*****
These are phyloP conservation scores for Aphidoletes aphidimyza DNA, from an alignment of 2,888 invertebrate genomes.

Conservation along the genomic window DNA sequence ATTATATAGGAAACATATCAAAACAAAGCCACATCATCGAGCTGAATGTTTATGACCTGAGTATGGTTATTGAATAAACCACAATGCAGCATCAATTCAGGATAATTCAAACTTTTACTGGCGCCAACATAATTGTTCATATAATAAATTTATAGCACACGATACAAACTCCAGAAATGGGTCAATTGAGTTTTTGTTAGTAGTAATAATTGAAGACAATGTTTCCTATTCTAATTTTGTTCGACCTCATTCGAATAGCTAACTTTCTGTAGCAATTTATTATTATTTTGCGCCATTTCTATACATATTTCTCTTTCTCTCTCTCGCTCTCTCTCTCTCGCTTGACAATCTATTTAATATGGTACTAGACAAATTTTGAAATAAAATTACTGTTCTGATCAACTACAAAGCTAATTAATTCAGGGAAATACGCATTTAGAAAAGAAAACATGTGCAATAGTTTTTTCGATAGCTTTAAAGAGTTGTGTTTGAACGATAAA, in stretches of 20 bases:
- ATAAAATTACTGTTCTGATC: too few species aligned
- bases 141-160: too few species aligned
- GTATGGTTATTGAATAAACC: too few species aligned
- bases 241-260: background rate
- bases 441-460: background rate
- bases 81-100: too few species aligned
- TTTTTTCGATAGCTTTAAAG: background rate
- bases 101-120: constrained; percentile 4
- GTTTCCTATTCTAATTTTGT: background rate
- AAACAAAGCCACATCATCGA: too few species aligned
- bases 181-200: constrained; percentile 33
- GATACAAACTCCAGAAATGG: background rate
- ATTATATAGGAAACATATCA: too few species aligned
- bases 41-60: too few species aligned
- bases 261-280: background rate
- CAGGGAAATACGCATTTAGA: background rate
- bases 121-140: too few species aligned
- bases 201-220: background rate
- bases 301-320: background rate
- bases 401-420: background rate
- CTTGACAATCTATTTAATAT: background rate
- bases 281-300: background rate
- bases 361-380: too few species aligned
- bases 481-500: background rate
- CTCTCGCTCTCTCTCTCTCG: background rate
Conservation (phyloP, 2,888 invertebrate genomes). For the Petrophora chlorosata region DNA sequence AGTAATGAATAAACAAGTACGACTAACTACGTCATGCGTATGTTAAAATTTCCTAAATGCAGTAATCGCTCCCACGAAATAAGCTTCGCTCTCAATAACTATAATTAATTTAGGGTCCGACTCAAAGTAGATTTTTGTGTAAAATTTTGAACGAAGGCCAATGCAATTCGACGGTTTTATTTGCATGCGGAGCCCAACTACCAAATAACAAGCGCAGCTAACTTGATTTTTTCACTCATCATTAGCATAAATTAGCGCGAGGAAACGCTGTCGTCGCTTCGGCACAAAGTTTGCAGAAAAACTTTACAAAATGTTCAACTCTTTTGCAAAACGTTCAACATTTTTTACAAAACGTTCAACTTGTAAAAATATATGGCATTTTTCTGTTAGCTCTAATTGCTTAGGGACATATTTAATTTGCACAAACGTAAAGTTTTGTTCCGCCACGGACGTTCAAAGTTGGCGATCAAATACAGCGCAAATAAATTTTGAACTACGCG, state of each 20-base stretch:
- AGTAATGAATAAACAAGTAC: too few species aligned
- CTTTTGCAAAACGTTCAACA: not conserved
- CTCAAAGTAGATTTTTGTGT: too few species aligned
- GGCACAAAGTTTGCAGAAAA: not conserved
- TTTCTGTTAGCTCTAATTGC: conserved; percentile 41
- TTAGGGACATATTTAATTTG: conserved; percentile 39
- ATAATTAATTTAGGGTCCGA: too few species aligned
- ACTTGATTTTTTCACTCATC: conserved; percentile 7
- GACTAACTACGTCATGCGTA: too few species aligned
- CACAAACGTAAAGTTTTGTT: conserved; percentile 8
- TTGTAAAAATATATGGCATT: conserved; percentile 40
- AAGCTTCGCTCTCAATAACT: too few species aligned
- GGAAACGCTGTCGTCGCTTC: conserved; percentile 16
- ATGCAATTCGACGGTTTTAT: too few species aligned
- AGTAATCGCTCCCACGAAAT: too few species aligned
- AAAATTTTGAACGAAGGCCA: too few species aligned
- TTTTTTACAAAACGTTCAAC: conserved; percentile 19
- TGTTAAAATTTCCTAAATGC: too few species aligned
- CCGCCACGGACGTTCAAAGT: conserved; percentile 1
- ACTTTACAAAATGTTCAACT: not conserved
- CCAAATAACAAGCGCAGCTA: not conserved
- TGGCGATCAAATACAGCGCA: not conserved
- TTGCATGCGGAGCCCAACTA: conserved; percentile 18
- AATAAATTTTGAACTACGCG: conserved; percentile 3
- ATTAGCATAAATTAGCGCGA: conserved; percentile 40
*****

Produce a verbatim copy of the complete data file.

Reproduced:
These are phyloP conservation scores for Aphidoletes aphidimyza DNA, from an alignment of 2,888 invertebrate genomes.

Conservation along the genomic window DNA sequence ATTATATAGGAAACATATCAAAACAAAGCCACATCATCGAGCTGAATGTTTATGACCTGAGTATGGTTATTGAATAAACCACAATGCAGCATCAATTCAGGATAATTCAAACTTTTACTGGCGCCAACATAATTGTTCATATAATAAATTTATAGCACACGATACAAACTCCAGAAATGGGTCAATTGAGTTTTTGTTAGTAGTAATAATTGAAGACAATGTTTCCTATTCTAATTTTGTTCGACCTCATTCGAATAGCTAACTTTCTGTAGCAATTTATTATTATTTTGCGCCATTTCTATACATATTTCTCTTTCTCTCTCTCGCTCTCTCTCTCTCGCTTGACAATCTATTTAATATGGTACTAGACAAATTTTGAAATAAAATTACTGTTCTGATCAACTACAAAGCTAATTAATTCAGGGAAATACGCATTTAGAAAAGAAAACATGTGCAATAGTTTTTTCGATAGCTTTAAAGAGTTGTGTTTGAACGATAAA, in stretches of 20 bases:
- ATAAAATTACTGTTCTGATC: too few species aligned
- bases 141-160: too few species aligned
- GTATGGTTATTGAATAAACC: too few species aligned
- bases 241-260: background rate
- bases 441-460: background rate
- bases 81-100: too few species aligned
- TTTTTTCGATAGCTTTAAAG: background rate
- bases 101-120: constrained; percentile 4
- GTTTCCTATTCTAATTTTGT: background rate
- AAACAAAGCCACATCATCGA: too few species aligned
- bases 181-200: constrained; percentile 33
- GATACAAACTCCAGAAATGG: background rate
- ATTATATAGGAAACATATCA: too few species aligned
- bases 41-60: too few species aligned
- bases 261-280: background rate
- CAGGGAAATACGCATTTAGA: background rate
- bases 121-140: too few species aligned
- bases 201-220: background rate
- bases 301-320: background rate
- bases 401-420: background rate
- CTTGACAATCTATTTAATAT: background rate
- bases 281-300: background rate
- bases 361-380: too few species aligned
- bases 481-500: background rate
- CTCTCGCTCTCTCTCTCTCG: background rate
Conservation (phyloP, 2,888 invertebrate genomes). For the Petrophora chlorosata region DNA sequence AGTAATGAATAAACAAGTACGACTAACTACGTCATGCGTATGTTAAAATTTCCTAAATGCAGTAATCGCTCCCACGAAATAAGCTTCGCTCTCAATAACTATAATTAATTTAGGGTCCGACTCAAAGTAGATTTTTGTGTAAAATTTTGAACGAAGGCCAATGCAATTCGACGGTTTTATTTGCATGCGGAGCCCAACTACCAAATAACAAGCGCAGCTAACTTGATTTTTTCACTCATCATTAGCATAAATTAGCGCGAGGAAACGCTGTCGTCGCTTCGGCACAAAGTTTGCAGAAAAACTTTACAAAATGTTCAACTCTTTTGCAAAACGTTCAACATTTTTTACAAAACGTTCAACTTGTAAAAATATATGGCATTTTTCTGTTAGCTCTAATTGCTTAGGGACATATTTAATTTGCACAAACGTAAAGTTTTGTTCCGCCACGGACGTTCAAAGTTGGCGATCAAATACAGCGCAAATAAATTTTGAACTACGCG, state of each 20-base stretch:
- AGTAATGAATAAACAAGTAC: too few species aligned
- CTTTTGCAAAACGTTCAACA: not conserved
- CTCAAAGTAGATTTTTGTGT: too few species aligned
- GGCACAAAGTTTGCAGAAAA: not conserved
- TTTCTGTTAGCTCTAATTGC: conserved; percentile 41
- TTAGGGACATATTTAATTTG: conserved; percentile 39
- ATAATTAATTTAGGGTCCGA: too few species aligned
- ACTTGATTTTTTCACTCATC: conserved; percentile 7
- GACTAACTACGTCATGCGTA: too few species aligned
- CACAAACGTAAAGTTTTGTT: conserved; percentile 8
- TTGTAAAAATATATGGCATT: conserved; percentile 40
- AAGCTTCGCTCTCAATAACT: too few species aligned
- GGAAACGCTGTCGTCGCTTC: conserved; percentile 16
- ATGCAATTCGACGGTTTTAT: too few species aligned
- AGTAATCGCTCCCACGAAAT: too few species aligned
- AAAATTTTGAACGAAGGCCA: too few species aligned
- TTTTTTACAAAACGTTCAAC: conserved; percentile 19
- TGTTAAAATTTCCTAAATGC: too few species aligned
- CCGCCACGGACGTTCAAAGT: conserved; percentile 1
- ACTTTACAAAATGTTCAACT: not conserved
- CCAAATAACAAGCGCAGCTA: not conserved
- TGGCGATCAAATACAGCGCA: not conserved
- TTGCATGCGGAGCCCAACTA: conserved; percentile 18
- AATAAATTTTGAACTACGCG: conserved; percentile 3
- ATTAGCATAAATTAGCGCGA: conserved; percentile 40